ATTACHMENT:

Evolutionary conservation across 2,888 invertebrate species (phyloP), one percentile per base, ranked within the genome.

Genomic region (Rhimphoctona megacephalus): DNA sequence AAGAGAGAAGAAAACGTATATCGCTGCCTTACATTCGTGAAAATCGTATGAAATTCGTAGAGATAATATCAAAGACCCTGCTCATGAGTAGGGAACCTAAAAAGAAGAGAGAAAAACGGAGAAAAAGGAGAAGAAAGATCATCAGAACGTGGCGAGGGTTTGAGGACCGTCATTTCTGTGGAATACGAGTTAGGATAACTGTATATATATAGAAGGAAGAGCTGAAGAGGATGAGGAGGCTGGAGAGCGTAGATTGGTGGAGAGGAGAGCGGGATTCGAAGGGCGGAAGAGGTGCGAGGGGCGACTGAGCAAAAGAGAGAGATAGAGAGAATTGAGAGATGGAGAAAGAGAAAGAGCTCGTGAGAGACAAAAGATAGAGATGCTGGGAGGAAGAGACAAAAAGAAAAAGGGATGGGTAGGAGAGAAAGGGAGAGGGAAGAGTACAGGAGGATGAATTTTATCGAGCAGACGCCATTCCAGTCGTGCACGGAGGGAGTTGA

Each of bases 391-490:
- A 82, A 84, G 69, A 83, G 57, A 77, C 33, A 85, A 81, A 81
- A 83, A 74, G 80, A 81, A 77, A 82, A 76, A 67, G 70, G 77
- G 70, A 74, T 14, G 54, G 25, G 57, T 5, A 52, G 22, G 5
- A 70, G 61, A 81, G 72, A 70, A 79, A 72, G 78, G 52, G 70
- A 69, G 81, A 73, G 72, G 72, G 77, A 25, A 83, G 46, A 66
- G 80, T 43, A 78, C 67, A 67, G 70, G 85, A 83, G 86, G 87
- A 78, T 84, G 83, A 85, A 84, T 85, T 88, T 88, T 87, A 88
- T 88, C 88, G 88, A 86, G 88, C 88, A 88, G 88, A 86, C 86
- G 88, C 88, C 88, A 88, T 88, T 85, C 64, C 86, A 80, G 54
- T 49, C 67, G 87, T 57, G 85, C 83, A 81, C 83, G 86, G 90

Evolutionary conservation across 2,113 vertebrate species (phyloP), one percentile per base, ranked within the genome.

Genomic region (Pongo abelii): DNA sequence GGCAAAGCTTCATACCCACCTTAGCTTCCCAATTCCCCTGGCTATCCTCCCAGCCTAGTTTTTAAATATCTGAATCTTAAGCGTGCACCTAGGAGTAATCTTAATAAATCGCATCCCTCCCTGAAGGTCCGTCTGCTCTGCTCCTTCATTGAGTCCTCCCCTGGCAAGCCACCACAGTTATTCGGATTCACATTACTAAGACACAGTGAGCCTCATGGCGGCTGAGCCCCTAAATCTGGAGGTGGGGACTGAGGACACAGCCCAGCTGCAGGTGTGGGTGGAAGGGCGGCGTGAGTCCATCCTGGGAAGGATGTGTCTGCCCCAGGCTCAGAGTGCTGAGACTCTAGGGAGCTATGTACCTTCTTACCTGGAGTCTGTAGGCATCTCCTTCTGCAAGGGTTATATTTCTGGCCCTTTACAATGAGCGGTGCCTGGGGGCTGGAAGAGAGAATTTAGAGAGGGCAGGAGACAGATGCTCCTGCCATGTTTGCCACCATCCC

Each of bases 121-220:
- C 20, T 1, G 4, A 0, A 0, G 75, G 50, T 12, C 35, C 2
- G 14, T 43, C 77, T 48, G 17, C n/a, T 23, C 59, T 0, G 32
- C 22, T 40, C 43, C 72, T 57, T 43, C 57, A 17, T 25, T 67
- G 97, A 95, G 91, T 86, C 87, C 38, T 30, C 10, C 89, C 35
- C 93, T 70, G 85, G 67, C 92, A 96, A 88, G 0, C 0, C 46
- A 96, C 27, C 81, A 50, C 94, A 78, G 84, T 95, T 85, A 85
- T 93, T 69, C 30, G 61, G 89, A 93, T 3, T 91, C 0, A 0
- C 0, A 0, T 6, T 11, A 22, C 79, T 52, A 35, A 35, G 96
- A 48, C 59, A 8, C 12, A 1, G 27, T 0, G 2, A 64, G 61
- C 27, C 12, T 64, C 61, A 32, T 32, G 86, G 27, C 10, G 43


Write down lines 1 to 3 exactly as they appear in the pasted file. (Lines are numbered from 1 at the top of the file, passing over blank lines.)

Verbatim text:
Evolutionary conservation across 2,888 invertebrate species (phyloP), one percentile per base, ranked within the genome.

Genomic region (Rhimphoctona megacephalus): DNA sequence AAGAGAGAAGAAAACGTATATCGCTGCCTTACATTCGTGAAAATCGTATGAAATTCGTAGAGATAATATCAAAGACCCTGCTCATGAGTAGGGAACCTAAAAAGAAGAGAGAAAAACGGAGAAAAAGGAGAAGAAAGATCATCAGAACGTGGCGAGGGTTTGAGGACCGTCATTTCTGTGGAATACGAGTTAGGATAACTGTATATATATAGAAGGAAGAGCTGAAGAGGATGAGGAGGCTGGAGAGCGTAGATTGGTGGAGAGGAGAGCGGGATTCGAAGGGCGGAAGAGGTGCGAGGGGCGACTGAGCAAAAGAGAGAGATAGAGAGAATTGAGAGATGGAGAAAGAGAAAGAGCTCGTGAGAGACAAAAGATAGAGATGCTGGGAGGAAGAGACAAAAAGAAAAAGGGATGGGTAGGAGAGAAAGGGAGAGGGAAGAGTACAGGAGGATGAATTTTATCGAGCAGACGCCATTCCAGTCGTGCACGGAGGGAGTTGA

Each of bases 391-490: